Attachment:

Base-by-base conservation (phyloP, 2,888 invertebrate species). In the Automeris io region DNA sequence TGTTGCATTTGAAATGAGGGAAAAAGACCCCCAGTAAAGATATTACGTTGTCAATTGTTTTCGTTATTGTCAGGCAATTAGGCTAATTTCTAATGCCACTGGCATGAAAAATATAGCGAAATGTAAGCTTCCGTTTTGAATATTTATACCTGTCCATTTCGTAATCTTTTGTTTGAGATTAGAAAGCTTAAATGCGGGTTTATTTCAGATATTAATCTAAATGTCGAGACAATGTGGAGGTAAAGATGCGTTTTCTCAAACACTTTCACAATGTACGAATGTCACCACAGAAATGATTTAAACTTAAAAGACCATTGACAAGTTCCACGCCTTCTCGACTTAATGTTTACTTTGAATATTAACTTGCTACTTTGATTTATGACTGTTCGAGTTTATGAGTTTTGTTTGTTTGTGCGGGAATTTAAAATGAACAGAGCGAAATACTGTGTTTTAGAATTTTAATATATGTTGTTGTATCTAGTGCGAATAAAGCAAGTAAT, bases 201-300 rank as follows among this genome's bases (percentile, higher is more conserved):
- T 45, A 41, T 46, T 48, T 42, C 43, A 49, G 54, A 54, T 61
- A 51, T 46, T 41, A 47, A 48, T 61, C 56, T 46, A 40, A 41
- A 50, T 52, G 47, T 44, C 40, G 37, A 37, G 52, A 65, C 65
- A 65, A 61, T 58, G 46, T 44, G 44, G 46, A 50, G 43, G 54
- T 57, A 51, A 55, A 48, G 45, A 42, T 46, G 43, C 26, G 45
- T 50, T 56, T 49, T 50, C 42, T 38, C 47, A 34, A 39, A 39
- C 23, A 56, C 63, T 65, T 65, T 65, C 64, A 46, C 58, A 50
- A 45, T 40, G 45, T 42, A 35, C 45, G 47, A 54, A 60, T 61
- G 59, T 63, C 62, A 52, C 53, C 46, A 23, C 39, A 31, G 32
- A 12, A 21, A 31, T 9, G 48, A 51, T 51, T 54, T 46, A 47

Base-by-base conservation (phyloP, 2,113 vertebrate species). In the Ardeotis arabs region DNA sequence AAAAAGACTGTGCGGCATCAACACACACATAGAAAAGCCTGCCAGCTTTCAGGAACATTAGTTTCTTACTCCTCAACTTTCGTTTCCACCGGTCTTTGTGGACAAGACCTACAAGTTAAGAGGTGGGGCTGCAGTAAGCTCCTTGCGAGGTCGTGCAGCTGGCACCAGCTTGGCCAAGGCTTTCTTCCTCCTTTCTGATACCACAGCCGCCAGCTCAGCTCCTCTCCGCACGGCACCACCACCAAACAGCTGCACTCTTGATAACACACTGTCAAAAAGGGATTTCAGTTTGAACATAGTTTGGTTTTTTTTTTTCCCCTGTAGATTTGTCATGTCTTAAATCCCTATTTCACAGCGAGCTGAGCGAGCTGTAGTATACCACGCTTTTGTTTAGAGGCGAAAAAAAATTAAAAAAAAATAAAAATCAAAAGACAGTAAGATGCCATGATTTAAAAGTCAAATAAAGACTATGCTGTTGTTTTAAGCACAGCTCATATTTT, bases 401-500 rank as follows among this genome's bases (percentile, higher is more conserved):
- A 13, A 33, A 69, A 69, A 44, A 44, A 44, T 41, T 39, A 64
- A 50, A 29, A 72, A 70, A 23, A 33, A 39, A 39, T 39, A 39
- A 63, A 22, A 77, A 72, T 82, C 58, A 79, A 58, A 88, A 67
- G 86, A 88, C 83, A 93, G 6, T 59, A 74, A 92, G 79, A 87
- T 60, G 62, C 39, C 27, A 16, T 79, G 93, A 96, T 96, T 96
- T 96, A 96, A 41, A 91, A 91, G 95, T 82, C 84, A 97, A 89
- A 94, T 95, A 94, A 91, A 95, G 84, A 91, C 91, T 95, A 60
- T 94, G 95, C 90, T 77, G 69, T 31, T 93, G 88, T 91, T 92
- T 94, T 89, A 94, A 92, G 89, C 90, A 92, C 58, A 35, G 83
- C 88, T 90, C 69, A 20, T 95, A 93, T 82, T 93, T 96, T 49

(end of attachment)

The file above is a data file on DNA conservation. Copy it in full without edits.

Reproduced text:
Base-by-base conservation (phyloP, 2,888 invertebrate species). In the Automeris io region DNA sequence TGTTGCATTTGAAATGAGGGAAAAAGACCCCCAGTAAAGATATTACGTTGTCAATTGTTTTCGTTATTGTCAGGCAATTAGGCTAATTTCTAATGCCACTGGCATGAAAAATATAGCGAAATGTAAGCTTCCGTTTTGAATATTTATACCTGTCCATTTCGTAATCTTTTGTTTGAGATTAGAAAGCTTAAATGCGGGTTTATTTCAGATATTAATCTAAATGTCGAGACAATGTGGAGGTAAAGATGCGTTTTCTCAAACACTTTCACAATGTACGAATGTCACCACAGAAATGATTTAAACTTAAAAGACCATTGACAAGTTCCACGCCTTCTCGACTTAATGTTTACTTTGAATATTAACTTGCTACTTTGATTTATGACTGTTCGAGTTTATGAGTTTTGTTTGTTTGTGCGGGAATTTAAAATGAACAGAGCGAAATACTGTGTTTTAGAATTTTAATATATGTTGTTGTATCTAGTGCGAATAAAGCAAGTAAT, bases 201-300 rank as follows among this genome's bases (percentile, higher is more conserved):
- T 45, A 41, T 46, T 48, T 42, C 43, A 49, G 54, A 54, T 61
- A 51, T 46, T 41, A 47, A 48, T 61, C 56, T 46, A 40, A 41
- A 50, T 52, G 47, T 44, C 40, G 37, A 37, G 52, A 65, C 65
- A 65, A 61, T 58, G 46, T 44, G 44, G 46, A 50, G 43, G 54
- T 57, A 51, A 55, A 48, G 45, A 42, T 46, G 43, C 26, G 45
- T 50, T 56, T 49, T 50, C 42, T 38, C 47, A 34, A 39, A 39
- C 23, A 56, C 63, T 65, T 65, T 65, C 64, A 46, C 58, A 50
- A 45, T 40, G 45, T 42, A 35, C 45, G 47, A 54, A 60, T 61
- G 59, T 63, C 62, A 52, C 53, C 46, A 23, C 39, A 31, G 32
- A 12, A 21, A 31, T 9, G 48, A 51, T 51, T 54, T 46, A 47

Base-by-base conservation (phyloP, 2,113 vertebrate species). In the Ardeotis arabs region DNA sequence AAAAAGACTGTGCGGCATCAACACACACATAGAAAAGCCTGCCAGCTTTCAGGAACATTAGTTTCTTACTCCTCAACTTTCGTTTCCACCGGTCTTTGTGGACAAGACCTACAAGTTAAGAGGTGGGGCTGCAGTAAGCTCCTTGCGAGGTCGTGCAGCTGGCACCAGCTTGGCCAAGGCTTTCTTCCTCCTTTCTGATACCACAGCCGCCAGCTCAGCTCCTCTCCGCACGGCACCACCACCAAACAGCTGCACTCTTGATAACACACTGTCAAAAAGGGATTTCAGTTTGAACATAGTTTGGTTTTTTTTTTTCCCCTGTAGATTTGTCATGTCTTAAATCCCTATTTCACAGCGAGCTGAGCGAGCTGTAGTATACCACGCTTTTGTTTAGAGGCGAAAAAAAATTAAAAAAAAATAAAAATCAAAAGACAGTAAGATGCCATGATTTAAAAGTCAAATAAAGACTATGCTGTTGTTTTAAGCACAGCTCATATTTT, bases 401-500 rank as follows among this genome's bases (percentile, higher is more conserved):
- A 13, A 33, A 69, A 69, A 44, A 44, A 44, T 41, T 39, A 64
- A 50, A 29, A 72, A 70, A 23, A 33, A 39, A 39, T 39, A 39
- A 63, A 22, A 77, A 72, T 82, C 58, A 79, A 58, A 88, A 67
- G 86, A 88, C 83, A 93, G 6, T 59, A 74, A 92, G 79, A 87
- T 60, G 62, C 39, C 27, A 16, T 79, G 93, A 96, T 96, T 96
- T 96, A 96, A 41, A 91, A 91, G 95, T 82, C 84, A 97, A 89
- A 94, T 95, A 94, A 91, A 95, G 84, A 91, C 91, T 95, A 60
- T 94, G 95, C 90, T 77, G 69, T 31, T 93, G 88, T 91, T 92
- T 94, T 89, A 94, A 92, G 89, C 90, A 92, C 58, A 35, G 83
- C 88, T 90, C 69, A 20, T 95, A 93, T 82, T 93, T 96, T 49